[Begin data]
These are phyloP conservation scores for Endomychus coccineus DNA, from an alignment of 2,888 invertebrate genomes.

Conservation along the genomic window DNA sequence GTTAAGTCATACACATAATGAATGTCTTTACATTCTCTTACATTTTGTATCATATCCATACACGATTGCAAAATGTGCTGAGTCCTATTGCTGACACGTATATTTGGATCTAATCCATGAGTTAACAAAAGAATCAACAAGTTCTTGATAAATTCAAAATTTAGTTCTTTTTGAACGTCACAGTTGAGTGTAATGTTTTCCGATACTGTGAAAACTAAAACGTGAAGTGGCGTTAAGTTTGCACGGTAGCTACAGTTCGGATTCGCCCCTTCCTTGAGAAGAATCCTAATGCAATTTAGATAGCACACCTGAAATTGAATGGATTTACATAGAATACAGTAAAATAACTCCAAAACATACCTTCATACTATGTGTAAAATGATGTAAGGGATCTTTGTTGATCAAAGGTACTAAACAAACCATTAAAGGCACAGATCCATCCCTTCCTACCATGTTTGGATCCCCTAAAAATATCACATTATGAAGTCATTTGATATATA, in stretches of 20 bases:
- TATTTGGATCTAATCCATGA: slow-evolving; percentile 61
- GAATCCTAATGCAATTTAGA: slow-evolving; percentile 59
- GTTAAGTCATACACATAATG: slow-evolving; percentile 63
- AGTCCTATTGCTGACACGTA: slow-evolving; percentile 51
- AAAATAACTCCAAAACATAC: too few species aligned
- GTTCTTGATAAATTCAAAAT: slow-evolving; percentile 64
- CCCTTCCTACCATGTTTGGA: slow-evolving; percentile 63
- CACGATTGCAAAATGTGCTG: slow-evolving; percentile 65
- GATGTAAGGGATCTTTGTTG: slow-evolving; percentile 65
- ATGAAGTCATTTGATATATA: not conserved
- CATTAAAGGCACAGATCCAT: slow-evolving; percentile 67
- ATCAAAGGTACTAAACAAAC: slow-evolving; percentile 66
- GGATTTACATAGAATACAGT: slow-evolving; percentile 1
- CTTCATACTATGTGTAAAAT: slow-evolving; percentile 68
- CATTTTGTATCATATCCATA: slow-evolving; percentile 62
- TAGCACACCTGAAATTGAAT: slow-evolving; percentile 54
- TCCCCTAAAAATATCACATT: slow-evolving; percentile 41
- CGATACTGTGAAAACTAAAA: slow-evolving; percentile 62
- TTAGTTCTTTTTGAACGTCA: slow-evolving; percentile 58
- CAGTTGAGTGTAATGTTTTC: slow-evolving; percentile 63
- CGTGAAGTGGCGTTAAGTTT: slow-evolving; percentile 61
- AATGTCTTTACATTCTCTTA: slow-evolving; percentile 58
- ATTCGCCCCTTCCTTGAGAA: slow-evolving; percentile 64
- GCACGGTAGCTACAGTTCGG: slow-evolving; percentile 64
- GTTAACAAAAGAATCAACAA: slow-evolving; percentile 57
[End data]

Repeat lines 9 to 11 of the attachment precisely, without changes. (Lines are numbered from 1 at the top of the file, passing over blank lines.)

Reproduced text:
- CCCTTCCTACCATGTTTGGA: slow-evolving; percentile 63
- CACGATTGCAAAATGTGCTG: slow-evolving; percentile 65
- GATGTAAGGGATCTTTGTTG: slow-evolving; percentile 65